In essence, it is an economic system that would replace capitalism and its privately owned business with a system that is socially owned by the workers themselves, where private property is abolished.
Great post. I would just like to emphasize what "private property" is to a socialist. I think Pierre-Joseph Proudhon's description is the best.
There are three rights entangled when one talks about "private property": usus, fructus, and abusus.
Usus is the right to use a thing.
Fructus is the right to profit from a thing.
Abusus is the right to discard, destroy, exchange, or do anything else to a thing that isn't use or profit.
It is this third right, the right to abusus which all socialists wish to eliminate, and only necessarily for natural resources. Anything that you've produced, were gifted, or received in exchange is fundamentally yours unless there was some agreement that it be shared. Natural resources were produced by nobody though, and are therefore nobody's to monopolize.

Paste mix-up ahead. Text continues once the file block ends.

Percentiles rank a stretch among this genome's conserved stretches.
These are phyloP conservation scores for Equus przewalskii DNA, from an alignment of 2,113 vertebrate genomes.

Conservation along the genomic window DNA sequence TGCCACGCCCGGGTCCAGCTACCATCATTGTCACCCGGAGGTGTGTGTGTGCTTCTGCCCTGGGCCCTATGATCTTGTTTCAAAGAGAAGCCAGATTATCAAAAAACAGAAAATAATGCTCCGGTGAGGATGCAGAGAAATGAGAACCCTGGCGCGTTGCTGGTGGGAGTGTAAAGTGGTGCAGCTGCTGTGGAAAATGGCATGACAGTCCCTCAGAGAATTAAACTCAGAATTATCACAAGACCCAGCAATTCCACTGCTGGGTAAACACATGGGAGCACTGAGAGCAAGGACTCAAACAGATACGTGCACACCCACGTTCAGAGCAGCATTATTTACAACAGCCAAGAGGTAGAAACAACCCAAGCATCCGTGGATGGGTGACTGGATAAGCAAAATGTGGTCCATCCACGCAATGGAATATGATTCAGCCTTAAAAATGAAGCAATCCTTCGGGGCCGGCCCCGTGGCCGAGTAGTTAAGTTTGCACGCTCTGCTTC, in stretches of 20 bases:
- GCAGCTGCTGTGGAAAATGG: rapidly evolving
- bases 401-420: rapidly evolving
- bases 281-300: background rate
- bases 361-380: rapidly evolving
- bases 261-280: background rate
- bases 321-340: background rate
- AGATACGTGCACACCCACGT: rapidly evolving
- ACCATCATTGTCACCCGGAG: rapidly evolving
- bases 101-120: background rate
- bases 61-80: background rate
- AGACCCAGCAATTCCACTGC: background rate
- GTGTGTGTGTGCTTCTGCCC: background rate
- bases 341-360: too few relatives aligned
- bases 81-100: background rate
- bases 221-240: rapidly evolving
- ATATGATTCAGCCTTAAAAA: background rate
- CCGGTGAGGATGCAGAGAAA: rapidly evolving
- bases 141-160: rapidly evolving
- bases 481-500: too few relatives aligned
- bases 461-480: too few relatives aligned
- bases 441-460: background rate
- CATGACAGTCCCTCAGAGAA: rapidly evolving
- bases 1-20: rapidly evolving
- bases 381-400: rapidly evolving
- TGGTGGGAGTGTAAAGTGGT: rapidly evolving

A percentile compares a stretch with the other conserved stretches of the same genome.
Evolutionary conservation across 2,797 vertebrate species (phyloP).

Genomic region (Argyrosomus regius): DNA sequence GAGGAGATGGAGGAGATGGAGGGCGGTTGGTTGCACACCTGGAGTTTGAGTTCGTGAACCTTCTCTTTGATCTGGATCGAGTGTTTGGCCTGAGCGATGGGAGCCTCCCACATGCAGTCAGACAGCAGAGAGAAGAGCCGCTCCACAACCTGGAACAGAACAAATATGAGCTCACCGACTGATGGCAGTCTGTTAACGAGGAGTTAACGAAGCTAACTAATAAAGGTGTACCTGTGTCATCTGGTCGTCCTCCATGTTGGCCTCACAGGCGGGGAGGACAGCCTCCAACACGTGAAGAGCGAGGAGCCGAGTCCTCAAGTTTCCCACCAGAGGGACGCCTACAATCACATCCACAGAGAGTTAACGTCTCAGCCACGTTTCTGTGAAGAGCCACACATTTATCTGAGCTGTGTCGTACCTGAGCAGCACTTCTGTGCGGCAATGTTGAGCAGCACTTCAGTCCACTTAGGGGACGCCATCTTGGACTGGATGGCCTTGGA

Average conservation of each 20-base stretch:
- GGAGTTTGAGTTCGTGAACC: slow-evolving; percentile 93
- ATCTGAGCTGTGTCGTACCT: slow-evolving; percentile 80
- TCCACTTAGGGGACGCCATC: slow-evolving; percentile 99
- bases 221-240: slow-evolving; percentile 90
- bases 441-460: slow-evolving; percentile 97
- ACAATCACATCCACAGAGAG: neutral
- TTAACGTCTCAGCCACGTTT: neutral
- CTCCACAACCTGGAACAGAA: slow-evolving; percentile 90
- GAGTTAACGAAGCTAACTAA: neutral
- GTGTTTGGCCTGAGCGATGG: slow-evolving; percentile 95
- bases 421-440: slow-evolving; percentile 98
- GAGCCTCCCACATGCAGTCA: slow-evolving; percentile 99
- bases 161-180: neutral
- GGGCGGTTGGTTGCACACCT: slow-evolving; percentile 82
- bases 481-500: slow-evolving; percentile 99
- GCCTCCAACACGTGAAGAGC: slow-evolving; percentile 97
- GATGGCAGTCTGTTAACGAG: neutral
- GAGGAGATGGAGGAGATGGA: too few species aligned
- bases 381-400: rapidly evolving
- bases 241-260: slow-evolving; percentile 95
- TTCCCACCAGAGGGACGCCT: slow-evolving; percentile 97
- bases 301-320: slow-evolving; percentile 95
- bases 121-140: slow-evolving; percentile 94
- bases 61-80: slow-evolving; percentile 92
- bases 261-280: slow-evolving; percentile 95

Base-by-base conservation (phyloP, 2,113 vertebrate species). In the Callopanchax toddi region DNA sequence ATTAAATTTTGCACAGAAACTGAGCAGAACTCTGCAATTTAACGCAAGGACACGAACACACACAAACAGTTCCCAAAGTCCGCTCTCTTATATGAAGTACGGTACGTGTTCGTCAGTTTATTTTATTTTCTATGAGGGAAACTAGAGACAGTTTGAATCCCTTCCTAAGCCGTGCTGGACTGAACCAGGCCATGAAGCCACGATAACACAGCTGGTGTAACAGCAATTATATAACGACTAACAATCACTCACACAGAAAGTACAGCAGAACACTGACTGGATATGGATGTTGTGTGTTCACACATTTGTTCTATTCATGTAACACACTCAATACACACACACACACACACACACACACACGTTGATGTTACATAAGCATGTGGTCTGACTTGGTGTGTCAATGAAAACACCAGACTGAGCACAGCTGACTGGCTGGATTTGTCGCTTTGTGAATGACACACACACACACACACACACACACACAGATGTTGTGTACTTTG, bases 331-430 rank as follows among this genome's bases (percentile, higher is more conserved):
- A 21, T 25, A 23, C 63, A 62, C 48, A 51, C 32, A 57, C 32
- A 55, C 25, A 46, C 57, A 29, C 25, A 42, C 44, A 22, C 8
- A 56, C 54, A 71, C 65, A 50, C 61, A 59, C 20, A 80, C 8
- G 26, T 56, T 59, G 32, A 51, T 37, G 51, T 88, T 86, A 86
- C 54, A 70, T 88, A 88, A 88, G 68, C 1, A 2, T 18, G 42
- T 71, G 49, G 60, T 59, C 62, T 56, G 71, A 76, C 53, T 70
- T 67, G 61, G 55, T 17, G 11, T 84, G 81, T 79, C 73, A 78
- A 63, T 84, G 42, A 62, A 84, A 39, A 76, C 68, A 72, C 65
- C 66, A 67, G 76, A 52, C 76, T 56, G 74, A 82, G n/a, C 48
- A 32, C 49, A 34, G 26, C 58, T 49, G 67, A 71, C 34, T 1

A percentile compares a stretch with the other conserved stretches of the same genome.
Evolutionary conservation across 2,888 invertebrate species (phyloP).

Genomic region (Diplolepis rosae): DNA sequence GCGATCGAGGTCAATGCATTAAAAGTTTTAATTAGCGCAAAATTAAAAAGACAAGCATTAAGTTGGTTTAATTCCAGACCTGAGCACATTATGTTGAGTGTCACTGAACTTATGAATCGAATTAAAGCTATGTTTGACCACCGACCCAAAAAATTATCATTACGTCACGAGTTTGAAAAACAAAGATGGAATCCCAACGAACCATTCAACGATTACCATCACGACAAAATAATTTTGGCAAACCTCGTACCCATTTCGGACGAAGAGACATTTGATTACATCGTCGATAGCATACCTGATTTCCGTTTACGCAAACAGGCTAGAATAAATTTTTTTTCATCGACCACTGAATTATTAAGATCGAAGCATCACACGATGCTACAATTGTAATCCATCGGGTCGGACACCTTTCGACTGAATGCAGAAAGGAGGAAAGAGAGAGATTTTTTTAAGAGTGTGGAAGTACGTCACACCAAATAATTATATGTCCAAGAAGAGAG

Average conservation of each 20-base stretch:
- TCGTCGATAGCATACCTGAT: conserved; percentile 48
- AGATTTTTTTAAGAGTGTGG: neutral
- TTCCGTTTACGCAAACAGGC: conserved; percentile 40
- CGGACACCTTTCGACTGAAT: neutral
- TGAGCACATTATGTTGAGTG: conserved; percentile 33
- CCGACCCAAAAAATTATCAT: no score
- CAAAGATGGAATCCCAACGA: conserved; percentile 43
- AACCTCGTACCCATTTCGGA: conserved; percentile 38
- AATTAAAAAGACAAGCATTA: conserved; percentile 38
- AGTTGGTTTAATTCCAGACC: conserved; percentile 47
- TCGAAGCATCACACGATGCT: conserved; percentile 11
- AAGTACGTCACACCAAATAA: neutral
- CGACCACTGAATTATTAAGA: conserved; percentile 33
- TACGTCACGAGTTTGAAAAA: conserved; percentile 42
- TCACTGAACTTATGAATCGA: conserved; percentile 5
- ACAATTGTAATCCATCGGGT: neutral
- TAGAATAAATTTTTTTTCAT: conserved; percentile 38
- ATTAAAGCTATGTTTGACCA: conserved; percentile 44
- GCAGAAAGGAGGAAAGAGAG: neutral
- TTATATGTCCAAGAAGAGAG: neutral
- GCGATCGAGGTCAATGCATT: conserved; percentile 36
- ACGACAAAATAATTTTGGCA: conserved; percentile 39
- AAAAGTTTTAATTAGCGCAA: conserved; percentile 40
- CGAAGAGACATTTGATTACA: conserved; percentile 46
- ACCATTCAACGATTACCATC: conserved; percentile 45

There are many other ways to look at property, but basically it is best to think of property as a combination of state-granted (or socially recognized) rights, and while some will be preserved in a socialist society, others will be abolished.
I personally like the justification for a socially-limited form of property that the mutualist Shawn Wilbur describes in
I'd also like to add that while communists/collectivists are anti-market, there is such a thing as market-tolerant/pro-market socialists of which mutualists are a variety.Last edited by sc94597 - on 29 January 2018